Twitter is such a polite form of communication that seems to promote that good old fashioned courtesy. It is wonderful that good people can ‘like’ your comments and always thank you for a re-tweet; perfect strangers wish me ‘Happy Monday’, or tell me to have a good weekend.
Recently the lovely Diane Need wished me ’Happy Friday’ on Thursday and this prompted a string of humorous comments from others – all very courteous. My phone beep, beeped for two days with various comments until it was indeed Friday and Diane’s birthday. Here are some snatches of the conversation:
It’s your birthday – it can be whatever day you want it to be. x
Such interactions punctuate your day with positivity and make you laugh out loud in public places. How, I wish that we could apply the same etiquette to everyday situations and people would walk past and share a positive greeting, rather than looking at their feet. Wouldn’t it be great if we could hand out cards with emojis on them, just to confirm our feelings? They wouldn’t have to say anything just hold up a smiley face. The only down side could be that one wouldn’t stop saying thank you. In Twitterland, everyone keeps on acknowledging your comments and it is difficult to know when to stop: I haven’t yet learnt this etiquette as I like to have the last word.
I had a great dilemma when Angela Petch sent me a picture of an orchid from Italy and presented ‘an orchid in Tuscany for favourite Blogger.’ What could I do? I couldn’t go on pressing the ‘like’ button forever and working my way through all of the emojis? I had to be courteous and creative so I sent her a picture of a cup with an appropriate message on it. Does anyone know if that was sufficient or if I have missed something?
I adore the way in which Twitterland guides you down the path of courteousness, reinstates good old fashioned values and inspires creativity. I want to share this love and hand out emojis as I walk the streets. Of course, it would be even better if more strangers would just smile occasionally and pass the time of day – just as the lovely people do on Twitter.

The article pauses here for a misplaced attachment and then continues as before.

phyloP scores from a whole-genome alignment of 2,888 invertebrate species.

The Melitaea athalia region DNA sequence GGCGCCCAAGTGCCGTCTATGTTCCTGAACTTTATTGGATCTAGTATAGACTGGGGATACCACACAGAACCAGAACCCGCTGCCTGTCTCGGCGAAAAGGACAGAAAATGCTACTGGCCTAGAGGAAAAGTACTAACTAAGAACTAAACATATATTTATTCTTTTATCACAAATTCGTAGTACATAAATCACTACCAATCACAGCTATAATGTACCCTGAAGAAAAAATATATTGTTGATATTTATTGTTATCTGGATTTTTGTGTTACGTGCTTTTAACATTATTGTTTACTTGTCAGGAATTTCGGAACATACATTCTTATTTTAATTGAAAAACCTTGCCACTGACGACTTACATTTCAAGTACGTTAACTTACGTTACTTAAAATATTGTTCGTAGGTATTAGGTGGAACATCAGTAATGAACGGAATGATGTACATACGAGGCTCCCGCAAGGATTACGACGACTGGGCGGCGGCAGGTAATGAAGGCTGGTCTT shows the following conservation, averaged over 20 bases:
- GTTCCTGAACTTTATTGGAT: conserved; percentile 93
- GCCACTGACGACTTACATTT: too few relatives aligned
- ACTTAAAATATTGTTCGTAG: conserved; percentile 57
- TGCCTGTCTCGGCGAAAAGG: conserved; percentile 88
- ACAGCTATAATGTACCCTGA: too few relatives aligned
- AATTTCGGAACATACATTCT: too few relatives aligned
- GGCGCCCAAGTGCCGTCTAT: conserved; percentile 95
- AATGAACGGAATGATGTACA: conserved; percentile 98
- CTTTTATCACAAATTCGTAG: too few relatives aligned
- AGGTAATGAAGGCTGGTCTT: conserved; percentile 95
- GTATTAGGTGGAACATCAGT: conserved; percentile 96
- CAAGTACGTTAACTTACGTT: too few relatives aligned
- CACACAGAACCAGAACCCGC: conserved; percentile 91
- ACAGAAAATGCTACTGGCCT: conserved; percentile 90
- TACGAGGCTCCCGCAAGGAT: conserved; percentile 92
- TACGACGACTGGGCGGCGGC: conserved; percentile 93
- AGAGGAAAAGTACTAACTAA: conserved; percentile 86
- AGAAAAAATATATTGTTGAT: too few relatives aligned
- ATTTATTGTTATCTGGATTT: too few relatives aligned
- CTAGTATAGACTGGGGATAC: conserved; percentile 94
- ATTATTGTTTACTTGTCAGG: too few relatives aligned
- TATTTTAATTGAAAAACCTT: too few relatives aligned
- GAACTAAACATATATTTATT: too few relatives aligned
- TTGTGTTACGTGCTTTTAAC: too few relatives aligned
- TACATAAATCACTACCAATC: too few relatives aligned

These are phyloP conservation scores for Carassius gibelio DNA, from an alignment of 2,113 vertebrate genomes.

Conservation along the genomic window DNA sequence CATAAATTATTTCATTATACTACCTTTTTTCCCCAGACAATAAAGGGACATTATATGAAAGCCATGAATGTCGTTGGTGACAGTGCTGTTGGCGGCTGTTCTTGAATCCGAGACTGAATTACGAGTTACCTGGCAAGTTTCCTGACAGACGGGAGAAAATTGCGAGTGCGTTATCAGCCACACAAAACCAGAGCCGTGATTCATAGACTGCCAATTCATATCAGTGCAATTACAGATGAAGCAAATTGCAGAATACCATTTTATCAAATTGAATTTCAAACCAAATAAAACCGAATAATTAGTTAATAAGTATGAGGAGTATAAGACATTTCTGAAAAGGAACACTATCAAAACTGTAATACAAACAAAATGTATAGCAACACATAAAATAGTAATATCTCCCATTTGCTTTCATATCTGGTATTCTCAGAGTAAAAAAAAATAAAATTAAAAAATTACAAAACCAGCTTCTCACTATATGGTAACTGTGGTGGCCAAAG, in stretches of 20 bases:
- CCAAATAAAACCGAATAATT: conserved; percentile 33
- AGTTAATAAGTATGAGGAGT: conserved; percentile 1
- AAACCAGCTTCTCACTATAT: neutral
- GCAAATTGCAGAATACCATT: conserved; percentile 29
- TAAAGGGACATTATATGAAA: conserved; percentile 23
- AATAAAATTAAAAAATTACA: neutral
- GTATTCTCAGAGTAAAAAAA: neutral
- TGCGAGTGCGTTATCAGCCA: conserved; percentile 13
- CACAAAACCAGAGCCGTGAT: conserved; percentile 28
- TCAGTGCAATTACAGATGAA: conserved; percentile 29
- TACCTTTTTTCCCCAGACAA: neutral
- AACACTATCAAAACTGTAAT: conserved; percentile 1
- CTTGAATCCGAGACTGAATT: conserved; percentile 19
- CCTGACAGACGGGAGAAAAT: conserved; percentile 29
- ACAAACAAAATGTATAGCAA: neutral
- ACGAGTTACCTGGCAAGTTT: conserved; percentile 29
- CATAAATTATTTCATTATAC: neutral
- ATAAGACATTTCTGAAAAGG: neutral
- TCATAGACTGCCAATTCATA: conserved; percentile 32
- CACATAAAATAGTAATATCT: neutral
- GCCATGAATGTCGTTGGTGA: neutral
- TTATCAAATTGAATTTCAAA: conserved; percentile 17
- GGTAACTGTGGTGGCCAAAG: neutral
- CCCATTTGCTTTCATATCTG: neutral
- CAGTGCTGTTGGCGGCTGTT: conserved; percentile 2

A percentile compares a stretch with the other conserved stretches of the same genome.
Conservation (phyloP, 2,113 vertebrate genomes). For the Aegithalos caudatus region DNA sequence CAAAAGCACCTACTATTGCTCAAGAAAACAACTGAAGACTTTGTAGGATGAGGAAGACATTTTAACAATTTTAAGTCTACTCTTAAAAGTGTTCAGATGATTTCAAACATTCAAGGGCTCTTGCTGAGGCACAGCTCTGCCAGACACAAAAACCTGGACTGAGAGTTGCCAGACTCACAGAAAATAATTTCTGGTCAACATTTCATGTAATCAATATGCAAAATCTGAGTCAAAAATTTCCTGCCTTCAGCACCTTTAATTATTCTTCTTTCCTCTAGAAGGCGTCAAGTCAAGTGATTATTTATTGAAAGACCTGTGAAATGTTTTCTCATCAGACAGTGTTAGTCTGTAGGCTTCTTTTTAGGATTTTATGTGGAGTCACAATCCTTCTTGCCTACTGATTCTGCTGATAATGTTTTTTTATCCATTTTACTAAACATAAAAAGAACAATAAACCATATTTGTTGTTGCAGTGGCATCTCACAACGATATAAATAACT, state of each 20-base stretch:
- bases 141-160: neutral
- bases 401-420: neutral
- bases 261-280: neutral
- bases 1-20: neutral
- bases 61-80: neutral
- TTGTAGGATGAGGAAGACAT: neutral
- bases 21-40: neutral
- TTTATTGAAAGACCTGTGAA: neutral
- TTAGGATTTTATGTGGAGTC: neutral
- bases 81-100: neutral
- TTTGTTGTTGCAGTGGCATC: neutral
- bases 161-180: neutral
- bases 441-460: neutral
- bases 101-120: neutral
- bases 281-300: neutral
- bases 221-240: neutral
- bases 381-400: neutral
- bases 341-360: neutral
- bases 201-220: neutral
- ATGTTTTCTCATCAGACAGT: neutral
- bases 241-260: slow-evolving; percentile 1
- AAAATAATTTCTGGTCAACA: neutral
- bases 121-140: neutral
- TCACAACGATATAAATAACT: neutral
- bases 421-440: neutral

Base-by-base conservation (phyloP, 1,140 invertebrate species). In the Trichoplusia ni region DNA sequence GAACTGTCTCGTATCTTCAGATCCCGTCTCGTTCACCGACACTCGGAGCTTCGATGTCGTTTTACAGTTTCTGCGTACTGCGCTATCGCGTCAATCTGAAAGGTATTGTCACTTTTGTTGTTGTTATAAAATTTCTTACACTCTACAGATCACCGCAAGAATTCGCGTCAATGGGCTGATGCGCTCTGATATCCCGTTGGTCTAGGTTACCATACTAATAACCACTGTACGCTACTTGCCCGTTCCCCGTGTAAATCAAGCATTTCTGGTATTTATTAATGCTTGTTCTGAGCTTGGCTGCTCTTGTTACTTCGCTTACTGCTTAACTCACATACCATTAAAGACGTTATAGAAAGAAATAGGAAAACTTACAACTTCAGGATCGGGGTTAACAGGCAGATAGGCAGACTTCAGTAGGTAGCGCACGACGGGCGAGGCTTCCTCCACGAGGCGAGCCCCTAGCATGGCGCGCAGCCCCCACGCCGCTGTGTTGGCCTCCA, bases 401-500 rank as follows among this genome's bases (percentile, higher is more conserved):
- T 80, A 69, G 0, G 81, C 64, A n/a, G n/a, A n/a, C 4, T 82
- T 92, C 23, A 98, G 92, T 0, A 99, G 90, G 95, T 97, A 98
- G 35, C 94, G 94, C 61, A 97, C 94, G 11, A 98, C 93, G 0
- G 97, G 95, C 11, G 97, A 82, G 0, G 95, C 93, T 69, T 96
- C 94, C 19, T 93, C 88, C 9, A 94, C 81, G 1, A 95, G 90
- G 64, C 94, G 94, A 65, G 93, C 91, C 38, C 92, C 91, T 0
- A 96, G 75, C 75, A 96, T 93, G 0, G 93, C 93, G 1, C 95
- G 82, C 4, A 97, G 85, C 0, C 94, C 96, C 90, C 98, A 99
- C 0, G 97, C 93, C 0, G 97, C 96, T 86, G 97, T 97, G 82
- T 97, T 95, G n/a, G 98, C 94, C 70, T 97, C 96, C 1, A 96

I would like to take this opportunity to thank everyone on Twitter for future re-tweets and any ‘likes’ that they want to share. I like you all, with big hearts, and thank you! I am happy, excited and winking simultaneously.
As I collected my washing from the washing line, a hedgehog paused at my feet and rested next to a peg on the ground. Mrs Tiggy-Winkle had come to help me with the washing. I rushed to collect my camera, hoping that she would wait for me to return.
Hurray! Mrs Tiggy-Winkle waited for me to capture the moment. I couldn’t wait to send out the image via Twitter and Facebook. My husband downloaded the image whilst I searched for an extract from one of Beatrix Potter’s books. The photo was saved in a folder labelled ‘Home Hedgehog’, because she was our hedgehog. Having constructed the post, I pressed send and we raised a glass to our hedgehog.
As expected the notifications and re-tweets followed. Jenn Bregman said, ‘Sooooo cute!!’. Angela Petch remarked, ‘Eat those slugs Mrs Tiggy-Winkle…’ The hedgehog charmed everyone. Author, Jacqueline Kirk, asked, ‘Was the hedgehog out in daylight?’ Pondering this, I knew something was wrong. Jacqueline tweeted more information. ‘#WildlifeOrphan1 says they are in trouble if out in daylight. The little fella looks small.’
Reality started to kick in, I realised that this wasn’t Mrs Tiggy-Winkle: it was either Ms or Mr Tiggy-Winkle. Returning to my prized photo, I noticed that he/she was indeed a tiny, fluffy creature. As my grandmother would have said, he/she is ‘nowt but a bairn’. Should he/she have been out at that time of day?
Jacqueline Kirk sent out a Code Red asking for advice. I worried all night about the little hedgehog. The Hedgehog Helpline didn’t answer my call. The following morning, I had a brainwave and contacted John Jackson, author of, ‘Heart of Stone’, and hedgehog whisperer. Thankfully, the lovely man messaged me instantly.